59th American Society of Hematology Annual Meeting & Exposition

The American Society of Hematology (ASH) has been the world’s leading professional society for medical practitioners treating patients with malignant and nonmalignant hematologic disorders since its founding in 1958. The organization currently counts more than 16,000 members from 100 nations, and their signature publication, Blood, is the world’s most highly cited hematologic journal.

The ASH Annual Meeting & Exposition, held every December, remains an exciting learning ground for advancements within the specialty. This year’s meeting—held in Atlanta, GA, from December 9 through December 12—featured more than 400 abstract presentations, lectures, panels, and discussions. The meeting also included the election of Stephanie Lee, MD, Fred Hutchinson Cancer Research Center (Seattle, WA), to a yearlong term as vice president of ASH, followed by successive terms as president-elect and president. Agnes Lee, MD, University of British Columbia (Vancouver, BC), and Joseph Mikhael, MD, Mayo Clinic (Phoenix, AZ), were each elected to 4-year terms as ASH councilors. 

“In this time of unprecedented scientific progress, ASH continues to play a leading role in ensuring that these research advances are translated to the bedside to improve the care of hematology patients,” said 2017 ASH President Kenneth C Anderson, MD, Lebow Institute for Myeloma Therapeutics and Jerome Lipper Myeloma Center at Dana-Farber Cancer Institute (Boston, MA). “It is exciting to have such a diverse and accomplished group of leaders helping to guide the Society as we work with policymakers, educators, researchers, clinicians, patients, and other stakeholders to shape the future of hematology and work toward our ultimate goal of conquering blood diseases worldwide.”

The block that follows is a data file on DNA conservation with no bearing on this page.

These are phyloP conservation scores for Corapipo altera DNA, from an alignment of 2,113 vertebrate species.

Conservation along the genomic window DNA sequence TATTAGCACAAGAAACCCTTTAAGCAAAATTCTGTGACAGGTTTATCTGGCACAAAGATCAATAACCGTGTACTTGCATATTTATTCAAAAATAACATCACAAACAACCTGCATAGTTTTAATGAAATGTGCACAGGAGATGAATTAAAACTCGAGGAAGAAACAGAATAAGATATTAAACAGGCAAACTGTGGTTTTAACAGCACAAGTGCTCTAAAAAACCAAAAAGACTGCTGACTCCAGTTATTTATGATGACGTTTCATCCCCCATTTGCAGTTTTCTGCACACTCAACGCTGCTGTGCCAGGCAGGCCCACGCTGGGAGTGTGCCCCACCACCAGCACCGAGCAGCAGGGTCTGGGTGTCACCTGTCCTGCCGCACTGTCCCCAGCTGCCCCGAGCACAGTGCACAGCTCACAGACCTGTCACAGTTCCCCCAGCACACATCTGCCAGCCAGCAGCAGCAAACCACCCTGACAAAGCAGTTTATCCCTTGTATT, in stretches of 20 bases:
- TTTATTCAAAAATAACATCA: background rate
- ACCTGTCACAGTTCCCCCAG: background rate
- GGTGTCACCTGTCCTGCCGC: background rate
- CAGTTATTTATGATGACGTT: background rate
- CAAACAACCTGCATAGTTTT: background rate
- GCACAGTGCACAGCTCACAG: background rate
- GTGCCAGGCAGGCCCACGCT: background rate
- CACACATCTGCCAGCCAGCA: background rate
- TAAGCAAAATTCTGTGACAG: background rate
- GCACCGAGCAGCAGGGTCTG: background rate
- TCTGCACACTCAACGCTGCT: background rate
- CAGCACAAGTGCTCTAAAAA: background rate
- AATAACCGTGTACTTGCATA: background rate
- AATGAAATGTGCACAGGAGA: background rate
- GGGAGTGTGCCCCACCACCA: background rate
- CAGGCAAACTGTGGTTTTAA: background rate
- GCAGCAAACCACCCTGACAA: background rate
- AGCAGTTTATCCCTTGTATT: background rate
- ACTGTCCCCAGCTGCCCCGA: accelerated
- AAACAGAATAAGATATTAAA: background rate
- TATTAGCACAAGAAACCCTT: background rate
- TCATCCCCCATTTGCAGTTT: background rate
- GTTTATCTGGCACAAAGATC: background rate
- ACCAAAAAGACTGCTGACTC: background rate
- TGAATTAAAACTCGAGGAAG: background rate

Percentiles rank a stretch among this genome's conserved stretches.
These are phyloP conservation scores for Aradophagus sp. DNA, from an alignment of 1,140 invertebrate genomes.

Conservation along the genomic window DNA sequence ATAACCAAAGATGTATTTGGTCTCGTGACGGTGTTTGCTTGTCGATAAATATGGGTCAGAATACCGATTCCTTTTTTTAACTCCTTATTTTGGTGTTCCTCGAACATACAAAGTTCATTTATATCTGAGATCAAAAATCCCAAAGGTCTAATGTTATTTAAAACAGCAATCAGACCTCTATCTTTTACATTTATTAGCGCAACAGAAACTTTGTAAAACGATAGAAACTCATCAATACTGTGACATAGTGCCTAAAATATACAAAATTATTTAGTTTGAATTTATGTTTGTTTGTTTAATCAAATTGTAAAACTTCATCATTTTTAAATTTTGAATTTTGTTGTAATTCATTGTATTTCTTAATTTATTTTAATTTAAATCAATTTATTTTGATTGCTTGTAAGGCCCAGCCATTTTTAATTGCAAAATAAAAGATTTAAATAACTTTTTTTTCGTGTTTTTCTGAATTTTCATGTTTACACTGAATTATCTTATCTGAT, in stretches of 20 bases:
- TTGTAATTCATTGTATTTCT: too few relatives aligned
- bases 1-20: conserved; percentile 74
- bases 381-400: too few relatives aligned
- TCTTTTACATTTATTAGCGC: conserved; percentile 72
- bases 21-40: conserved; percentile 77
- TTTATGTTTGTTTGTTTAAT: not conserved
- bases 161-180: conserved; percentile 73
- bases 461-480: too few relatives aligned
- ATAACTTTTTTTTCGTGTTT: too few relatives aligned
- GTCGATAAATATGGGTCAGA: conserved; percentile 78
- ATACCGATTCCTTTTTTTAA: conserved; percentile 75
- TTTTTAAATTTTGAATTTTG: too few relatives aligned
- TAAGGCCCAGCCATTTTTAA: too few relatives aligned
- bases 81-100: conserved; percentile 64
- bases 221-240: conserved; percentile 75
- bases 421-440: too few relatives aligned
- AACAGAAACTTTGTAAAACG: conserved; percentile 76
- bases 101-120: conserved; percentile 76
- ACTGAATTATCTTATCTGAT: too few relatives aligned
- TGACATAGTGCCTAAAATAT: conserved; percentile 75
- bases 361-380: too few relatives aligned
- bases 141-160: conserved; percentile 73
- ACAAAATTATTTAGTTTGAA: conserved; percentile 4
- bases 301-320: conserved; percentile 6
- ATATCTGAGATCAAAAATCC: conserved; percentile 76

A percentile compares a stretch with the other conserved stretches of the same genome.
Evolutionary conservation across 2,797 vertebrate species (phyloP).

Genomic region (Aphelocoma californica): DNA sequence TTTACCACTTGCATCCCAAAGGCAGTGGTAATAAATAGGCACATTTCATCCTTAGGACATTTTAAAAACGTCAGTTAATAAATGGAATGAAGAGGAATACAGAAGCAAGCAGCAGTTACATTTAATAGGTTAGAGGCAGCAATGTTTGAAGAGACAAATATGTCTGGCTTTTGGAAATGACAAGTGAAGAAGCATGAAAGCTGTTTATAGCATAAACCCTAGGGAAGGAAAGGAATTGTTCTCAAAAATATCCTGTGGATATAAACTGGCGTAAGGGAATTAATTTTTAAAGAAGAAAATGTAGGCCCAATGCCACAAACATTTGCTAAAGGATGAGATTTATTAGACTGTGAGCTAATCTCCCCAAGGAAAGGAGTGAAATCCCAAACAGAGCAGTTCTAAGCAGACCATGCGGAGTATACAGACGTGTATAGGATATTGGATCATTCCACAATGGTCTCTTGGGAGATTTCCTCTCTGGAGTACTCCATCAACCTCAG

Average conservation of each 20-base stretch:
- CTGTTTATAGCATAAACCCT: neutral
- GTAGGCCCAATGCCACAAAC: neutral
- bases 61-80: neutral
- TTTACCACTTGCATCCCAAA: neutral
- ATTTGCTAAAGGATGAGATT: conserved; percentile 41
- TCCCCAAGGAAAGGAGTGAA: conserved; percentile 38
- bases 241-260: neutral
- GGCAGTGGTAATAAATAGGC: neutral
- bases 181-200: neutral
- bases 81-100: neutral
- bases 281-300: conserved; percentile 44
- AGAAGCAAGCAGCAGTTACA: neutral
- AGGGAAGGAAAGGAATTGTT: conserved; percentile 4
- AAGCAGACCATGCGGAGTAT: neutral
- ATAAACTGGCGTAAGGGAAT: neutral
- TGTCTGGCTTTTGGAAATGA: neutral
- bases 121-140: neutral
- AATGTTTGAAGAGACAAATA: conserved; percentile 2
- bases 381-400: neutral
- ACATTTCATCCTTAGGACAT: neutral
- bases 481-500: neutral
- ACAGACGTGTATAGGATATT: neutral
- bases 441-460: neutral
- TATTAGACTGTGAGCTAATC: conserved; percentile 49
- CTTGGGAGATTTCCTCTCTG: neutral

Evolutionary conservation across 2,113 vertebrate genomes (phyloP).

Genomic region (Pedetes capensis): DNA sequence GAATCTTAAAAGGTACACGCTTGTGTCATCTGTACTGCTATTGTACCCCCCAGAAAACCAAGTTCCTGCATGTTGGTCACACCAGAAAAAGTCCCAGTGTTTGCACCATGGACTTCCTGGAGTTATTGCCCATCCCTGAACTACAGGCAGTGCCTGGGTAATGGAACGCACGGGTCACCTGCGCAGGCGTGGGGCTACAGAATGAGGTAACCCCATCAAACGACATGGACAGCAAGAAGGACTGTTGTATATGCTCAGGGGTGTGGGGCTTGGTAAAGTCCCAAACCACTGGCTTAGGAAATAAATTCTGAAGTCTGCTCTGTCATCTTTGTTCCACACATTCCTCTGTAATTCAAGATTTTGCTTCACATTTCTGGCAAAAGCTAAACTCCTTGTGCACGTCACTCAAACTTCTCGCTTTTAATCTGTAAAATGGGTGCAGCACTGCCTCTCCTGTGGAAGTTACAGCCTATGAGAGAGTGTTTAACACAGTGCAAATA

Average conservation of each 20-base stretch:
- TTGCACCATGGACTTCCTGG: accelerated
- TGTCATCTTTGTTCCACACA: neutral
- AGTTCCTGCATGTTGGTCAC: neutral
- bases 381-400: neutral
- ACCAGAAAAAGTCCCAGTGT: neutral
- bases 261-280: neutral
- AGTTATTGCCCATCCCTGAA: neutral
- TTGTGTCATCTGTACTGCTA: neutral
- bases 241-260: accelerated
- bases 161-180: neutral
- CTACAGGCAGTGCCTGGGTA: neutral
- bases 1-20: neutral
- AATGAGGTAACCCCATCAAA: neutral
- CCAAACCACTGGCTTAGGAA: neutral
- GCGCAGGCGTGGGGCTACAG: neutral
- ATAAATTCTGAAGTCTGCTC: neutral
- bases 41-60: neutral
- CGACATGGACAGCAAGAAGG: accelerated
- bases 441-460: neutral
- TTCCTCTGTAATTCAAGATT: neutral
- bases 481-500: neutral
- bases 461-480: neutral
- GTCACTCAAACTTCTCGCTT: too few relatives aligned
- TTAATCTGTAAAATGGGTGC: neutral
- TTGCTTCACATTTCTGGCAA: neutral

Staff from Journal of Clinical Pathways attended the meeting in order to provide the most comprehensive coverage available.


Toxicities Increased for Patients Receiving CLL Treatments in Real-World Settings

A recent study found that while treatment outcomes for a chronic lymphocytic leukemia (CLL) therapy are comparable in clinical trials and the real-world setting, adverse events are increased in the latter.

While ibrutinib is approved for all lines of therapy in CLL in the United States and Europe, front-line studies of the drug have mostly enrolled older patients with low-risk disease. This population of patients are not representative of patients seen in clinical practice, thus signifying that treatment patterns and outcomes may differ in clinical trials and in the real-world setting.

Anthony R Mato, MD, Center for CLL, University of Pennsylvania, Abramson Cancer Center, and colleagues studied the use of front-line ibrutinib in patients with CLL treated in the real-world setting. A total of 391 patients (85.5% of whom were high-risk) treated with ibrutinib across 19 academic and community sites were retrospectively analyzed. Researchers examined demographics, prognostic factors, dosing, discontinuation rates, adverse events, overall response rate (ORR), and survival outcomes.

The primary endpoint was progression-free survival (PFS), measured from the time of ibrutinib initiation until CLL progression, death, or last follow-up.

Results of the study showed that ORR was comparable in clinical trials to the real-world setting; PFS and overall survival in high-risk populations were similar to that in low-risk older populations.

However, adverse events profiles were different between the treatment settings. Patients in the real-world setting were more likely to have dose-reductions (17%) or necessitate dose interruption (median time off therapy, 12 days). High-risk populations were also more likely to initiate therapy at a lower dose than the Food and Drug Administration-indicated dosage.

Researchers noted that toxicity was the most common reason for treatment discontinuation, but many patients did not require immediate treatment following discontinuation, which indicated sustained response.

“Encouraging responses were observed following ibrutinib discontinuation with no clear standard treatment approach,” authors of the study wrote. “This underscores the need for trials studying best strategy post-ibrutinib.”



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